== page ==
CPFT partners largest ever UK trial of mental health treatment for young people
CPFT staff have successfully bid to run a £2.1 million national study to investigate how more health professionals can deliver effective interventions to support young people’s mental health.
Researchers hope that fast-tracking training for new psychology graduates and qualified nurses to join the mental health workforce quicker, could help to reduce waiting lists and meet rising demand to treat common mental health conditions such as depression and anxiety.
Consultant child and adolescent psychiatrist Dr Anupam Bhardwaj is a co-investigator for the nationwide BAY trial (Behavioural Activation for Young people with depression in specialist child and adolescent mental health services) and consultant psychologist Dr Clare White is co-principal investigator at CPFT with Anupam.
Anupam said: “We need to ensure we can deliver effective treatments and therapies to young people as soon as mental health conditions are identified. This is a great opportunity to trial a new training approach to bring more skilled mental health staff to our services as soon as possible once they qualify. Thank you to everyone who supported the bid for research funding and has contributed to the project to date.
“Children and families will be contacted directly to ask if they would like to participate, and staff have already started training. We are grateful for the support already provided by colleagues in CPFT’s child and adolescent mental health services (CAMHS) and the Windsor Research Unit to start setting up the study.”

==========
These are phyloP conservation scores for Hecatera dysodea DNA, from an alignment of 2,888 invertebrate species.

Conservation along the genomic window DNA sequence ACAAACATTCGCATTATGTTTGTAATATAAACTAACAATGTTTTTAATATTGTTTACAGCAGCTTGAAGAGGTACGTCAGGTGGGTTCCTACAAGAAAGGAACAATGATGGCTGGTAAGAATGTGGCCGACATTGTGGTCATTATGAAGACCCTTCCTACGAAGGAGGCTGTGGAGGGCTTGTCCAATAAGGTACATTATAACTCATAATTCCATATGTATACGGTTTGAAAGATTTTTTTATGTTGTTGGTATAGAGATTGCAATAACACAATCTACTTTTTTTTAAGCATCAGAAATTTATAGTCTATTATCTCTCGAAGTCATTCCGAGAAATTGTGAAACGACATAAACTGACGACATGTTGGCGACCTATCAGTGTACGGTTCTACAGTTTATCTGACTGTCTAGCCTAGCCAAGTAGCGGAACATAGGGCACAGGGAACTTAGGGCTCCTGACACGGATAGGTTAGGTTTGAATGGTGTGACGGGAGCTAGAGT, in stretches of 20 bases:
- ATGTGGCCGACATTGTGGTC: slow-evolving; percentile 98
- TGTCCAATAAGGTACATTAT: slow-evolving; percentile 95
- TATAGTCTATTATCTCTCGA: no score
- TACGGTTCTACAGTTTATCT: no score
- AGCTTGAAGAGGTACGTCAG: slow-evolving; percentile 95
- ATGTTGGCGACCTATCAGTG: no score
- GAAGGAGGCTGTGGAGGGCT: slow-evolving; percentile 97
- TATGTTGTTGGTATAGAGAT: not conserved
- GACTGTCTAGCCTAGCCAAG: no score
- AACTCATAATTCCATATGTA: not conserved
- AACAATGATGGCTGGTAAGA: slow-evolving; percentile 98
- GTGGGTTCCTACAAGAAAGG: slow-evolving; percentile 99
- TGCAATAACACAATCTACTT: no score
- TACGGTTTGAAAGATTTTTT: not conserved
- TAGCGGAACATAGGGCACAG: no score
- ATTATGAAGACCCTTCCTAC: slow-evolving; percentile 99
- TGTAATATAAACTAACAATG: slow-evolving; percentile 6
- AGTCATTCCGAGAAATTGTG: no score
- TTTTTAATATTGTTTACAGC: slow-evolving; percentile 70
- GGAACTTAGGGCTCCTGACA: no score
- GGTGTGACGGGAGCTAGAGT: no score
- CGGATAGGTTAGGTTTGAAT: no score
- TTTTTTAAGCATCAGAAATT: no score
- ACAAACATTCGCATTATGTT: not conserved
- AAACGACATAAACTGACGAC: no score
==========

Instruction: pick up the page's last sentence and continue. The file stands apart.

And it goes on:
As well as testing whether this new fast-track approach is effective, researchers will seek the views of young people on the benefits of online and in-person therapies.
Clare said: “It’s really exciting to be running this study at CPFT and exploring more options to increase access to treatment and therapies for the young people and families we care for. Studies like this could not happen without the support of Trust staff and services, and especially our participants. It’s really important to learn from as many therapy experiences and preferences as possible, to ensure the right approach is developed and provided in future.”
This major trial is led by researchers at the University of York in partnership with CPFT, funded by the National Institute for Health and Care Research (NIHR), and involves five large mental health NHS trusts in the UK as a multi-centre study.
National study lead and Professor of child and adolescent psychiatry, Bernadka Dubicka, at the University of York, is also a consultant psychiatrist at Greater Manchester Mental Health NHS Foundation Trust: “Whatever the outcome of this trial, it is a really good opportunity to hear the voices of young people facing severe struggles with mental health. We feel passionately about tackling this situation because with the correct interventions at the right time, young people can often recover from their mental health difficulties rather than being affected by them into their adult lives.
“We recognise that there is not one single cause of poor mental health. Environmental and socioeconomic factors, trauma and abuse, physical health, access to green spaces and worries about education, work and the environment all have a deep impact, among many other factors. Our intervention aims to support depressed young people in developing confidence to connect with others and increase activities that are important to them, which we hope will help with their recovery.”
The trial will be carried out over four years in close collaboration with CPFT, Greater Manchester Mental Health NHS Foundation Trust, Manchester University NHS Foundation Trust, Nottingham University Hospitals NHS Trust, Pennine Care NHS Foundation Trust and the universities of York, Nottingham and Manchester. It will recruit more than 500 participants across England, making it the largest study of its kind to date.